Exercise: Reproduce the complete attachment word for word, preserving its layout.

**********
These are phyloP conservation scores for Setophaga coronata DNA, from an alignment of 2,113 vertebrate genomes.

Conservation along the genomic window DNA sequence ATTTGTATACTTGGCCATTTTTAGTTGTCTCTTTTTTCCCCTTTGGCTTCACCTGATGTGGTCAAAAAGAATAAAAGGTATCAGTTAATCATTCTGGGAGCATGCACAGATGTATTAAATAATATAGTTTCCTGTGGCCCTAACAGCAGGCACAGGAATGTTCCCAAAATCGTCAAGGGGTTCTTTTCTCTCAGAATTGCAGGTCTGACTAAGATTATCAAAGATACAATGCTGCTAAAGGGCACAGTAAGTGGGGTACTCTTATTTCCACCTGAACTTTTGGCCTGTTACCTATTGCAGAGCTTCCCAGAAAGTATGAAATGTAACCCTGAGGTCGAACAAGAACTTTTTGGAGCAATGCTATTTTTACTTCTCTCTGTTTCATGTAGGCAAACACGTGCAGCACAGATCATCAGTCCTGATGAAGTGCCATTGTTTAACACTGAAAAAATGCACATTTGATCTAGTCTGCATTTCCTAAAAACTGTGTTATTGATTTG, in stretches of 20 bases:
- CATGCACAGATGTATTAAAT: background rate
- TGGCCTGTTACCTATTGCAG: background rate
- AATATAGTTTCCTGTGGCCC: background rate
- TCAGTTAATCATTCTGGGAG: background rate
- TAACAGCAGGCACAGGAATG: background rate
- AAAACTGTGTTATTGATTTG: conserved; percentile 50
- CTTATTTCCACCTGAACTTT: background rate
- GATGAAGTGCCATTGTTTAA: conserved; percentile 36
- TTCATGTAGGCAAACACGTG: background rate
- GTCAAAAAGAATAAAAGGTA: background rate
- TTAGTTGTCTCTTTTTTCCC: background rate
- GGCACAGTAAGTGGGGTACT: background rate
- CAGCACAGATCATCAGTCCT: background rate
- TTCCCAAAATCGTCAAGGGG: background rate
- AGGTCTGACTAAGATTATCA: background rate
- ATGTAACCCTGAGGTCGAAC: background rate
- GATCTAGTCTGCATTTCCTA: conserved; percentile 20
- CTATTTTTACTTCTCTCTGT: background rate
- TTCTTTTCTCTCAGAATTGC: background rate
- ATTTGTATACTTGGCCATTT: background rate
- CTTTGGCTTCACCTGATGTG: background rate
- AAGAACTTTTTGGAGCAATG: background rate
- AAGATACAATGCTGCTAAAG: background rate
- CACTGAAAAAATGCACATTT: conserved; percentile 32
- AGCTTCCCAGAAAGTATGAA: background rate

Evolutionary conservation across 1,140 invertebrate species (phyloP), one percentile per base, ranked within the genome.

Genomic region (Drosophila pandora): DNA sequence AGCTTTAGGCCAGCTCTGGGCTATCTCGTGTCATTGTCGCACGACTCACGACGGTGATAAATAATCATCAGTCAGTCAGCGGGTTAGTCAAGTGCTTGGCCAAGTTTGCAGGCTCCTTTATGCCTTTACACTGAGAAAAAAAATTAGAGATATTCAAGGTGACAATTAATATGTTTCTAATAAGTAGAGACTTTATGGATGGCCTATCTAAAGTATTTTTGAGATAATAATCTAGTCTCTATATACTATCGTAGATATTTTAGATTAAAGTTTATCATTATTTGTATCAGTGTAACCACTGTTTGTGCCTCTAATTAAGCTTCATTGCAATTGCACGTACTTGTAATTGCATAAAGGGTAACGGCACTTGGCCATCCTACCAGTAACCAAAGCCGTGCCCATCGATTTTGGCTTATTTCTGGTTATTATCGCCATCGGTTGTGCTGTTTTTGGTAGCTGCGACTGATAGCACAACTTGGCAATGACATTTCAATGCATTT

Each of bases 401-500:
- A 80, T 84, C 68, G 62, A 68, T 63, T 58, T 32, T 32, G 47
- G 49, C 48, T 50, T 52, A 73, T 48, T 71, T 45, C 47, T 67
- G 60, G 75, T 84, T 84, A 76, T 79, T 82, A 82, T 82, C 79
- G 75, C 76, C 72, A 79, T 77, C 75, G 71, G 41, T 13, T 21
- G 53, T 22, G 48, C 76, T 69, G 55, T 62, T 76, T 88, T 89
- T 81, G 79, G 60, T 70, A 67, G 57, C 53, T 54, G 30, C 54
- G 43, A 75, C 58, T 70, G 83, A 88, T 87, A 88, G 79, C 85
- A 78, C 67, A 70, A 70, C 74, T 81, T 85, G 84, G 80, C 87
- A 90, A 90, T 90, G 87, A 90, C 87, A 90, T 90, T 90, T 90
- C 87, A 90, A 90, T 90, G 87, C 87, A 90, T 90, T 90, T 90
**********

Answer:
These are phyloP conservation scores for Setophaga coronata DNA, from an alignment of 2,113 vertebrate genomes.

Conservation along the genomic window DNA sequence ATTTGTATACTTGGCCATTTTTAGTTGTCTCTTTTTTCCCCTTTGGCTTCACCTGATGTGGTCAAAAAGAATAAAAGGTATCAGTTAATCATTCTGGGAGCATGCACAGATGTATTAAATAATATAGTTTCCTGTGGCCCTAACAGCAGGCACAGGAATGTTCCCAAAATCGTCAAGGGGTTCTTTTCTCTCAGAATTGCAGGTCTGACTAAGATTATCAAAGATACAATGCTGCTAAAGGGCACAGTAAGTGGGGTACTCTTATTTCCACCTGAACTTTTGGCCTGTTACCTATTGCAGAGCTTCCCAGAAAGTATGAAATGTAACCCTGAGGTCGAACAAGAACTTTTTGGAGCAATGCTATTTTTACTTCTCTCTGTTTCATGTAGGCAAACACGTGCAGCACAGATCATCAGTCCTGATGAAGTGCCATTGTTTAACACTGAAAAAATGCACATTTGATCTAGTCTGCATTTCCTAAAAACTGTGTTATTGATTTG, in stretches of 20 bases:
- CATGCACAGATGTATTAAAT: background rate
- TGGCCTGTTACCTATTGCAG: background rate
- AATATAGTTTCCTGTGGCCC: background rate
- TCAGTTAATCATTCTGGGAG: background rate
- TAACAGCAGGCACAGGAATG: background rate
- AAAACTGTGTTATTGATTTG: conserved; percentile 50
- CTTATTTCCACCTGAACTTT: background rate
- GATGAAGTGCCATTGTTTAA: conserved; percentile 36
- TTCATGTAGGCAAACACGTG: background rate
- GTCAAAAAGAATAAAAGGTA: background rate
- TTAGTTGTCTCTTTTTTCCC: background rate
- GGCACAGTAAGTGGGGTACT: background rate
- CAGCACAGATCATCAGTCCT: background rate
- TTCCCAAAATCGTCAAGGGG: background rate
- AGGTCTGACTAAGATTATCA: background rate
- ATGTAACCCTGAGGTCGAAC: background rate
- GATCTAGTCTGCATTTCCTA: conserved; percentile 20
- CTATTTTTACTTCTCTCTGT: background rate
- TTCTTTTCTCTCAGAATTGC: background rate
- ATTTGTATACTTGGCCATTT: background rate
- CTTTGGCTTCACCTGATGTG: background rate
- AAGAACTTTTTGGAGCAATG: background rate
- AAGATACAATGCTGCTAAAG: background rate
- CACTGAAAAAATGCACATTT: conserved; percentile 32
- AGCTTCCCAGAAAGTATGAA: background rate

Evolutionary conservation across 1,140 invertebrate species (phyloP), one percentile per base, ranked within the genome.

Genomic region (Drosophila pandora): DNA sequence AGCTTTAGGCCAGCTCTGGGCTATCTCGTGTCATTGTCGCACGACTCACGACGGTGATAAATAATCATCAGTCAGTCAGCGGGTTAGTCAAGTGCTTGGCCAAGTTTGCAGGCTCCTTTATGCCTTTACACTGAGAAAAAAAATTAGAGATATTCAAGGTGACAATTAATATGTTTCTAATAAGTAGAGACTTTATGGATGGCCTATCTAAAGTATTTTTGAGATAATAATCTAGTCTCTATATACTATCGTAGATATTTTAGATTAAAGTTTATCATTATTTGTATCAGTGTAACCACTGTTTGTGCCTCTAATTAAGCTTCATTGCAATTGCACGTACTTGTAATTGCATAAAGGGTAACGGCACTTGGCCATCCTACCAGTAACCAAAGCCGTGCCCATCGATTTTGGCTTATTTCTGGTTATTATCGCCATCGGTTGTGCTGTTTTTGGTAGCTGCGACTGATAGCACAACTTGGCAATGACATTTCAATGCATTT

Each of bases 401-500:
- A 80, T 84, C 68, G 62, A 68, T 63, T 58, T 32, T 32, G 47
- G 49, C 48, T 50, T 52, A 73, T 48, T 71, T 45, C 47, T 67
- G 60, G 75, T 84, T 84, A 76, T 79, T 82, A 82, T 82, C 79
- G 75, C 76, C 72, A 79, T 77, C 75, G 71, G 41, T 13, T 21
- G 53, T 22, G 48, C 76, T 69, G 55, T 62, T 76, T 88, T 89
- T 81, G 79, G 60, T 70, A 67, G 57, C 53, T 54, G 30, C 54
- G 43, A 75, C 58, T 70, G 83, A 88, T 87, A 88, G 79, C 85
- A 78, C 67, A 70, A 70, C 74, T 81, T 85, G 84, G 80, C 87
- A 90, A 90, T 90, G 87, A 90, C 87, A 90, T 90, T 90, T 90
- C 87, A 90, A 90, T 90, G 87, C 87, A 90, T 90, T 90, T 90